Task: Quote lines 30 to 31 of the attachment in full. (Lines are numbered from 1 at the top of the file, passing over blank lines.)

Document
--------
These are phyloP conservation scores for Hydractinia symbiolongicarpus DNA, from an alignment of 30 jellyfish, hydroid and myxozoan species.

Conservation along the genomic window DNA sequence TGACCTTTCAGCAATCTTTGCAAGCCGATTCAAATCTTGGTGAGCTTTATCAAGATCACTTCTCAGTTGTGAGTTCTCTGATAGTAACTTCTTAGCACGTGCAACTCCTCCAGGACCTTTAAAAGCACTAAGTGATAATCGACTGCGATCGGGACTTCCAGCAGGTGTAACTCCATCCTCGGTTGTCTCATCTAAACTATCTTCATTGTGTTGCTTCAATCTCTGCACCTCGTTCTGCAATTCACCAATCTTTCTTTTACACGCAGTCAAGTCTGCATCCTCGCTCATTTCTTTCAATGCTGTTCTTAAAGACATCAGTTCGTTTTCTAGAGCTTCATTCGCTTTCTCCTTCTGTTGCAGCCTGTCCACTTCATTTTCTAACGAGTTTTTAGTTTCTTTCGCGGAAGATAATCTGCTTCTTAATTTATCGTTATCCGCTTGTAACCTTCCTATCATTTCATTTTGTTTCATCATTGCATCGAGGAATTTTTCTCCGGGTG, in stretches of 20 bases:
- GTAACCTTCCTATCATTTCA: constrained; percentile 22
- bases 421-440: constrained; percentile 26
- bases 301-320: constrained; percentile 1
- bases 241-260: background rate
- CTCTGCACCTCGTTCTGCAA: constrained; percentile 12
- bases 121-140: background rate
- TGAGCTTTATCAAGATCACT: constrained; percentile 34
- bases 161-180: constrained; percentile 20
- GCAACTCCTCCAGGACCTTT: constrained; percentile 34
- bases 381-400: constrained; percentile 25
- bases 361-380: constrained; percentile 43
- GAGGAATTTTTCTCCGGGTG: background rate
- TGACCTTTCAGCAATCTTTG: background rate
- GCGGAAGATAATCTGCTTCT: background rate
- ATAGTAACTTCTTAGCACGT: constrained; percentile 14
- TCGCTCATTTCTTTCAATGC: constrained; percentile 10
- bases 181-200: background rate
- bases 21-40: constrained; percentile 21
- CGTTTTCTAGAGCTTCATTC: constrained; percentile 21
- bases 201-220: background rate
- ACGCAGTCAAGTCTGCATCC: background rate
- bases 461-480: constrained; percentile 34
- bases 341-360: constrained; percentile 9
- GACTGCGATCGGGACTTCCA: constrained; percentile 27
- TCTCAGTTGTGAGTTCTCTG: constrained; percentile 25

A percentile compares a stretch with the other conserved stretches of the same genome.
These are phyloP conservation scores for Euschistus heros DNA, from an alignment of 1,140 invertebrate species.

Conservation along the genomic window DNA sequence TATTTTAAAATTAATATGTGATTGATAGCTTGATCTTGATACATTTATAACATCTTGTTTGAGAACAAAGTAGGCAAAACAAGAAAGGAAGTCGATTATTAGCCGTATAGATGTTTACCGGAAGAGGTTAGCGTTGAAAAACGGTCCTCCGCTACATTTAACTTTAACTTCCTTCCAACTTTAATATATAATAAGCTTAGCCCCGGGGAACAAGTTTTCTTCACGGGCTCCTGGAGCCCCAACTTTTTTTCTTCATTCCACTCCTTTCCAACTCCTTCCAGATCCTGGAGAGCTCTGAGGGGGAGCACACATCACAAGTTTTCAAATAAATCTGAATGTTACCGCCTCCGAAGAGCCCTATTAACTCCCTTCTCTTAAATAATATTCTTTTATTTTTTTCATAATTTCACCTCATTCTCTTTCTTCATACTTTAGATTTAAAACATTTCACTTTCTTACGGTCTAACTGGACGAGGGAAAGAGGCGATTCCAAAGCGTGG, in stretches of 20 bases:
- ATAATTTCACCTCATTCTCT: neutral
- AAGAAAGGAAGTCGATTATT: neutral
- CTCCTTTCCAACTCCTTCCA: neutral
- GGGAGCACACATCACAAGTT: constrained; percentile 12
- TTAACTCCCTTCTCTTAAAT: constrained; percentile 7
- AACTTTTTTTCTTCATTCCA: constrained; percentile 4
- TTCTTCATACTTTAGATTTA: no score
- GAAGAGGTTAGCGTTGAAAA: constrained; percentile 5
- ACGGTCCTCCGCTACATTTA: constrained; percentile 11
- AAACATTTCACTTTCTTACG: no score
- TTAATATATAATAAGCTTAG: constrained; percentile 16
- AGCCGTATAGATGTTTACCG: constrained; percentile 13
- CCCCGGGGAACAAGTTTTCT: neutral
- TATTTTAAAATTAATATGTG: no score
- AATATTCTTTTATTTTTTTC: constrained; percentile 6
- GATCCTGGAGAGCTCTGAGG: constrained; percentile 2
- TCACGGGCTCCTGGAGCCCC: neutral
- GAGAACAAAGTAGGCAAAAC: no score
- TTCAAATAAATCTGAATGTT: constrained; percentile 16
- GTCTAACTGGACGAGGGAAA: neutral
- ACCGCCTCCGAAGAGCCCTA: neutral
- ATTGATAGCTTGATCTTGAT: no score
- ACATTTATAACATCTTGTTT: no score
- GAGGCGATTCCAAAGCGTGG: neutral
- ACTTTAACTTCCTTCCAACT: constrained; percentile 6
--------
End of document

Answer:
Conservation along the genomic window DNA sequence TATTTTAAAATTAATATGTGATTGATAGCTTGATCTTGATACATTTATAACATCTTGTTTGAGAACAAAGTAGGCAAAACAAGAAAGGAAGTCGATTATTAGCCGTATAGATGTTTACCGGAAGAGGTTAGCGTTGAAAAACGGTCCTCCGCTACATTTAACTTTAACTTCCTTCCAACTTTAATATATAATAAGCTTAGCCCCGGGGAACAAGTTTTCTTCACGGGCTCCTGGAGCCCCAACTTTTTTTCTTCATTCCACTCCTTTCCAACTCCTTCCAGATCCTGGAGAGCTCTGAGGGGGAGCACACATCACAAGTTTTCAAATAAATCTGAATGTTACCGCCTCCGAAGAGCCCTATTAACTCCCTTCTCTTAAATAATATTCTTTTATTTTTTTCATAATTTCACCTCATTCTCTTTCTTCATACTTTAGATTTAAAACATTTCACTTTCTTACGGTCTAACTGGACGAGGGAAAGAGGCGATTCCAAAGCGTGG, in stretches of 20 bases:
- ATAATTTCACCTCATTCTCT: neutral